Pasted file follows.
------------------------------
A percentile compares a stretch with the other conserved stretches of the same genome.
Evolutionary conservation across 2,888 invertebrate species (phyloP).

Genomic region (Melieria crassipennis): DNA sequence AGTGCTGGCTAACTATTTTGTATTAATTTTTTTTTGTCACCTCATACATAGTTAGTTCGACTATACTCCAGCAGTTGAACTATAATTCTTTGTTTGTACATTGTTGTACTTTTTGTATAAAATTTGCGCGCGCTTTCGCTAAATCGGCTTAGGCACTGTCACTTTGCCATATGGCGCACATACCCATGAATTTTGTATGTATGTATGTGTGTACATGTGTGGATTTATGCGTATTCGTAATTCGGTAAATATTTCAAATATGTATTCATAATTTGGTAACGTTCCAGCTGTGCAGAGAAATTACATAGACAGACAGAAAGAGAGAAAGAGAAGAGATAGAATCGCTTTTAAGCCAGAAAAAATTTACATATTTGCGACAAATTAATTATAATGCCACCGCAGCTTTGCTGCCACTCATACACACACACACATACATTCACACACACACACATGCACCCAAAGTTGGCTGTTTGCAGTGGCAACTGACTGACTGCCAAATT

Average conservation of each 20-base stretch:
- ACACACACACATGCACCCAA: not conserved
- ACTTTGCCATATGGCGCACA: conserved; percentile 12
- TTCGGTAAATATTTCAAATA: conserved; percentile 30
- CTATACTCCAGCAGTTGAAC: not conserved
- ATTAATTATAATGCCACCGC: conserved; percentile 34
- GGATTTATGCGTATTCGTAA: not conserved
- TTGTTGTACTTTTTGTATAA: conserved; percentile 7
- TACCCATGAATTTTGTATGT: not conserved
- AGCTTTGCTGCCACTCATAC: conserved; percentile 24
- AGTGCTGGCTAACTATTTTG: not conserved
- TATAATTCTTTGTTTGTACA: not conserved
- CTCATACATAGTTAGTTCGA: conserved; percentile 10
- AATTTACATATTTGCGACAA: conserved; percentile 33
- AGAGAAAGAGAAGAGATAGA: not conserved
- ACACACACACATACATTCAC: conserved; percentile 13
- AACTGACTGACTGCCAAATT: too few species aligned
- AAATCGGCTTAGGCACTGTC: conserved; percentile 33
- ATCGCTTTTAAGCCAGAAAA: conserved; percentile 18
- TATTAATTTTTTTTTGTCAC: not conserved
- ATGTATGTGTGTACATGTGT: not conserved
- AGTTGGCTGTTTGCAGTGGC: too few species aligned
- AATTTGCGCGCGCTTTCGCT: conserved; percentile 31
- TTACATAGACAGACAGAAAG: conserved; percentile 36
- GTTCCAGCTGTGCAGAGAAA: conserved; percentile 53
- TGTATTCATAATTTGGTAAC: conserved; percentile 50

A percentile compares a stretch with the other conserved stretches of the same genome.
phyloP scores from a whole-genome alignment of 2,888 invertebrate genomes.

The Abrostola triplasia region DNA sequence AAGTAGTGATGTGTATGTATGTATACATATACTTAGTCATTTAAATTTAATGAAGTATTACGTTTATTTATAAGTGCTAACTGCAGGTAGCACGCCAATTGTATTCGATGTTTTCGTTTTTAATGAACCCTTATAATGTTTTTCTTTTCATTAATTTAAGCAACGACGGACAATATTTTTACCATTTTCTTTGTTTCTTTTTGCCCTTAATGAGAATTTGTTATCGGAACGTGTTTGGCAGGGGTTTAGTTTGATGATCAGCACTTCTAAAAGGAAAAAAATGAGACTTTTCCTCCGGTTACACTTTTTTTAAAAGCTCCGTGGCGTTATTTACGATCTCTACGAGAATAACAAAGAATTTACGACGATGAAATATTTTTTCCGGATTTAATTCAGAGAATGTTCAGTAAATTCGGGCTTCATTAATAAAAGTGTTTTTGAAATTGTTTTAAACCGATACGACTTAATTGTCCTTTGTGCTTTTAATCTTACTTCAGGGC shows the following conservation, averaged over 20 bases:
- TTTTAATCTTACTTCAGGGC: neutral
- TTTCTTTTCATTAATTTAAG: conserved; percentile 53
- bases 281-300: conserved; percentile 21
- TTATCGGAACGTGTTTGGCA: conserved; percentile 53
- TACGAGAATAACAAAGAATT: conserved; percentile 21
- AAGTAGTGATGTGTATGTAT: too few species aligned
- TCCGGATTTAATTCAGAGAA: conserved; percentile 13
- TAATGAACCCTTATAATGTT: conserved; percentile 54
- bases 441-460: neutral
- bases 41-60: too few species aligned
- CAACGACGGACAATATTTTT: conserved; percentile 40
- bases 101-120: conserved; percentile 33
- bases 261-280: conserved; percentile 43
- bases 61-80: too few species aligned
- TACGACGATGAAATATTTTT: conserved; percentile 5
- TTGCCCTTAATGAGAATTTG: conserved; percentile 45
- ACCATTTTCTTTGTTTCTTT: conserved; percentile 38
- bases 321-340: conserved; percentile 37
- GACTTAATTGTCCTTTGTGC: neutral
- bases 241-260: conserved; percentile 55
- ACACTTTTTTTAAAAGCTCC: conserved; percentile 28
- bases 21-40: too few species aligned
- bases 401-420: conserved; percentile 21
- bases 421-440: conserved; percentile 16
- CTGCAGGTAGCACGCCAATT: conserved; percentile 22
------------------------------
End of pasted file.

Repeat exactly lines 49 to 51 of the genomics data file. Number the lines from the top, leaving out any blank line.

- ACCATTTTCTTTGTTTCTTT: conserved; percentile 38
- bases 321-340: conserved; percentile 37
- GACTTAATTGTCCTTTGTGC: neutral